Broughton v. Brewer, Civ. A. No. 5266-68-T

CourtUnited States District Courts. 11th Circuit. United States District Court of Northern District of Alabama
Citation298 F. Supp. 260
Docket NumberCiv. A. No. 5266-68-T,Civ. A. No. 68-676.
PartiesReginald V. BROUGHTON et al., Plaintiffs, v. Albert BREWER, Governor of the State of Alabama, et al., Defendants. James BAINES et al., Plaintiffs, v. MacDonald GALLION, Attorney General of Alabama, et al., Defendants.
Decision Date13 March 1969

298 F. Supp. 260

Reginald V. BROUGHTON et al., Plaintiffs,
Albert BREWER, Governor of the State of Alabama, et al., Defendants.

James BAINES et al., Plaintiffs,
MacDonald GALLION, Attorney General of Alabama, et al., Defendants.

Civ. A. No. 5266-68-T, Civ. A. No. 68-676.

United States District Court S. D. Alabama, S. D., United States District Court N. D. Alabama, W. D.

March 13, 1969.

298 F. Supp. 261

Vernon Z. Crawford, Mobile, Ala., and Jonathan Shapiro, New York City, for plaintiffs, Broughton and others.

Gordon Madison, Asst. Atty. Gen., State of Alabama, Montgomery, Ala., for defendants Brewer and Gallion.

Allan R. Cameron, Mobile, Ala., for defendant Bridges.

T. Raymond Williams, Asst. City Atty., Mobile, Ala., for defendants Mims, Collins and Robinson.

298 F. Supp. 262

Sydney S. Pfleger, Chief Asst. Dist. Atty., Mobile, Ala., for defendant Booth.

Richard Singer, Civil Liberties Union, University, Ala., for plaintiffs Baines and others.

J. Wagner Finnell, City Atty., Tuscaloosa, Ala., for defendant Shelby.

Gordon Madison, Asst. Atty. Gen., State of Alabama, Montgomery, Ala., for defendants Gallion and Lackey.

Before RIVES, Circuit Judge, and LYNNE and THOMAS, District Judges.


RIVES, Circuit Judge:

For purposes of trial, we consolidated these two separate and factually unrelated actions challenging the constitutionality of the vagrancy statute of the State of Alabama.1

298 F. Supp. 263

The Mobile Case.

Reginald V. Broughton, Bobby Haggins, and Joe Davis Holifield, minors represented by their respective parents individually and as class representatives, brought this action against the Governor of Alabama, the Attorney General of Alabama, and various Mobile County and City officials. Jurisdiction was alleged under 28 U.S.C. §§ 1343(1) and (3), asserting rights protected by 42 U.S.C. §§ 1981, 1983, 1985 and 1988. Injunctive and declaratory relief was sought. A three-judge court was convened in accordance with 28 U.S.C. §§ 2281 and 2284.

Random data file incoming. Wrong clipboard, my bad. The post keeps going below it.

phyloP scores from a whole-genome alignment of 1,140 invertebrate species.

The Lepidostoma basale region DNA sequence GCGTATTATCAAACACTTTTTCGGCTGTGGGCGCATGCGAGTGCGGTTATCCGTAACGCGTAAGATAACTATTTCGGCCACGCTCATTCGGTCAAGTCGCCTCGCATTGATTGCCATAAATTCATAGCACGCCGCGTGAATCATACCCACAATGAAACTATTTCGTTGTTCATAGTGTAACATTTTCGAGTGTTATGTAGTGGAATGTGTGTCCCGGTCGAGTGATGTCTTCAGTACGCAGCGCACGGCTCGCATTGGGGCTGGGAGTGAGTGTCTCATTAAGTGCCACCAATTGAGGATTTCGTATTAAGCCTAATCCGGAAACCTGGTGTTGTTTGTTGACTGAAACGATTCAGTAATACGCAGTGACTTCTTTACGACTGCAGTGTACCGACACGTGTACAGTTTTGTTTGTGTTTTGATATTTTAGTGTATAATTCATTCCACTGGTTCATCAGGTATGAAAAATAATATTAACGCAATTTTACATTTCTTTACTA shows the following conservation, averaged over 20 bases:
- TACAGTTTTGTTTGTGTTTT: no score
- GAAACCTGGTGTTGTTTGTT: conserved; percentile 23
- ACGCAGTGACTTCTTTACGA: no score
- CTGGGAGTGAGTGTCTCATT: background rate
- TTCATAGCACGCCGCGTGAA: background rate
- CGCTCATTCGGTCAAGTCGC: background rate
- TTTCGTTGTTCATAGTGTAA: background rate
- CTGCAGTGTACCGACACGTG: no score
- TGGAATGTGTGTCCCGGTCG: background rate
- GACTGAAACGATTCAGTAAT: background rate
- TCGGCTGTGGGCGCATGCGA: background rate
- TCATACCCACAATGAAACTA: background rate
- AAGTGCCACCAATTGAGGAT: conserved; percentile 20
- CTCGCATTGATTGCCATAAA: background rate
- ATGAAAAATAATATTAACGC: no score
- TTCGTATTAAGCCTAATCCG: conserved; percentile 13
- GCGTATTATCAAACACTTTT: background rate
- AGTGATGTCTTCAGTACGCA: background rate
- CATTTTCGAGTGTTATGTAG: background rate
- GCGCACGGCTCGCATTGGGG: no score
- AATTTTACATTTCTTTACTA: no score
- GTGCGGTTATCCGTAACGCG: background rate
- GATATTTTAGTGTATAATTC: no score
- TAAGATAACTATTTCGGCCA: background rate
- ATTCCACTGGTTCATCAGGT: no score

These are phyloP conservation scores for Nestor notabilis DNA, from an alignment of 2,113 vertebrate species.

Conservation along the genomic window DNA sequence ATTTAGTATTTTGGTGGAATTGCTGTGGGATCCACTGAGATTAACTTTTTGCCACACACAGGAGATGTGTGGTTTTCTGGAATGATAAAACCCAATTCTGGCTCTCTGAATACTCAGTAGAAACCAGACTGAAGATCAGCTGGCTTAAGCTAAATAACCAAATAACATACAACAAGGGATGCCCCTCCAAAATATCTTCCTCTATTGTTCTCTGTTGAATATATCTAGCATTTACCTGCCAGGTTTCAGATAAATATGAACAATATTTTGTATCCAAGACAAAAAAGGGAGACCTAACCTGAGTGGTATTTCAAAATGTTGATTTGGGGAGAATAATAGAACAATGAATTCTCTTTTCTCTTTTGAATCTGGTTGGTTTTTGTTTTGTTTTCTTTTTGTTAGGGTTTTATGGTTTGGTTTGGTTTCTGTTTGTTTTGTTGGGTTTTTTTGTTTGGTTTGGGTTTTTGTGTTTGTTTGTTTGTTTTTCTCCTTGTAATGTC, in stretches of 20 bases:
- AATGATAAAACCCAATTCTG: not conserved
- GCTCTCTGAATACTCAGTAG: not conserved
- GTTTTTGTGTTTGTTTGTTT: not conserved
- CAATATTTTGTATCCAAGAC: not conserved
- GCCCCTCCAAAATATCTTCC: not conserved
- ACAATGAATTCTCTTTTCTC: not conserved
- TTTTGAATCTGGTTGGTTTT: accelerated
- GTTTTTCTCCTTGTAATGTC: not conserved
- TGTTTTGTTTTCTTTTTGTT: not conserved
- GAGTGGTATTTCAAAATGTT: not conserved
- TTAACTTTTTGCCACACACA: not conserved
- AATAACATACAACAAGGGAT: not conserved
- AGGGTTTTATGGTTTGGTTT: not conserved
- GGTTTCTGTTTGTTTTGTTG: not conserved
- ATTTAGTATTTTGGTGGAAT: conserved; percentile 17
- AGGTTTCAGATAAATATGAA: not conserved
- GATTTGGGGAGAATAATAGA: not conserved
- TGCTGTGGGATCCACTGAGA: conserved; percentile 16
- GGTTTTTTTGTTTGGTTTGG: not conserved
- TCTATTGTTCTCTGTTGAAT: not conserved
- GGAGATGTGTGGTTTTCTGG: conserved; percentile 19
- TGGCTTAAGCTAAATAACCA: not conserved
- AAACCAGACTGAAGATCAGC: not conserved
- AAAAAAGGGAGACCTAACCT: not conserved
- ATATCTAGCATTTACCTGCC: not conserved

Plaintiffs sought injunctive relief to restrain defendants and their agents and successors from depriving, under color of law, plaintiffs and others similarly situated of rights guaranteed by the United States Constitution. Plaintiffs also seek a declaratory judgment that the Alabama vagrancy statute is unconstitutional on a number of grounds.2

The facts are relatively clear and undisputed.

The three Negro minors, together with two companions not parties herein,3 were engaged on November 21, 1968, in a handbilling campaign as volunteer workers for the Neighborhood Organized Workers (N.O.W.). The N.O.W. campaign was directed against the downtown Mobile white merchants who were alleged by the organization to be racially discriminatory employers. The message contained in handbills and on placards was addressed primarily to the Negro community and urged that Negroes refrain from making Christmas purchases from the merchants in an effort to pressure them economically into nondiscriminatory hiring.4 Reacting to the N.O.W. campaign, Mobile Police Chief James Robinson reassigned two Negro patrolmen, Officers Isaac George and Leon Smith, from their predominantly Negro beats to the vicinity of the N.O.W. campaign. Their instructions were to prevent sidewalk obstruction and to arrest any demonstrator who engaged in "intimidation."

At the scene of the demonstration, the demonstrators were instructed by the officers to keep a six foot interval between themselves to avoid sidewalk obstruction. They complied. The officers then moved on, but returned shortly thereafter upon receipt of a complaint from an unidentified white woman who reported that Joe Davis Holifield had intimidated an unidentified Negro woman as she entered a white merchant's store. He was accused of telling the Negro woman she had better not be seen emerging with any purchases. He denied any such statement. Nevertheless, on the basis of the white woman's complaint, all of the demonstrators were arrested by Officer George, who informed them the charge was "city vagrancy" and transported them to the city jail.

At the jail, Chief Robinson conferred with City Attorney Fred Collins and thereafter booked the formal charge as violation of the State vagrancy statute

298 F. Supp. 264
rather than "city vagrancy."5 Bond for each demonstrator was set at $1000, despite a normal practice of release on no more than $300 bond. Subsequently, at varying times for over eight hours, two respected members of the Mobile community, a Negro grocer and a Negro physician who between them held property assessed in excess of $28,000 according to public records, attempted to secure the release of the young demonstrators. Only after a series of delays and denials during a period from approximately 2:00 P.M. until 11:15 P.M. were the plaintiffs finally released on bonds secured by the grocer and the physician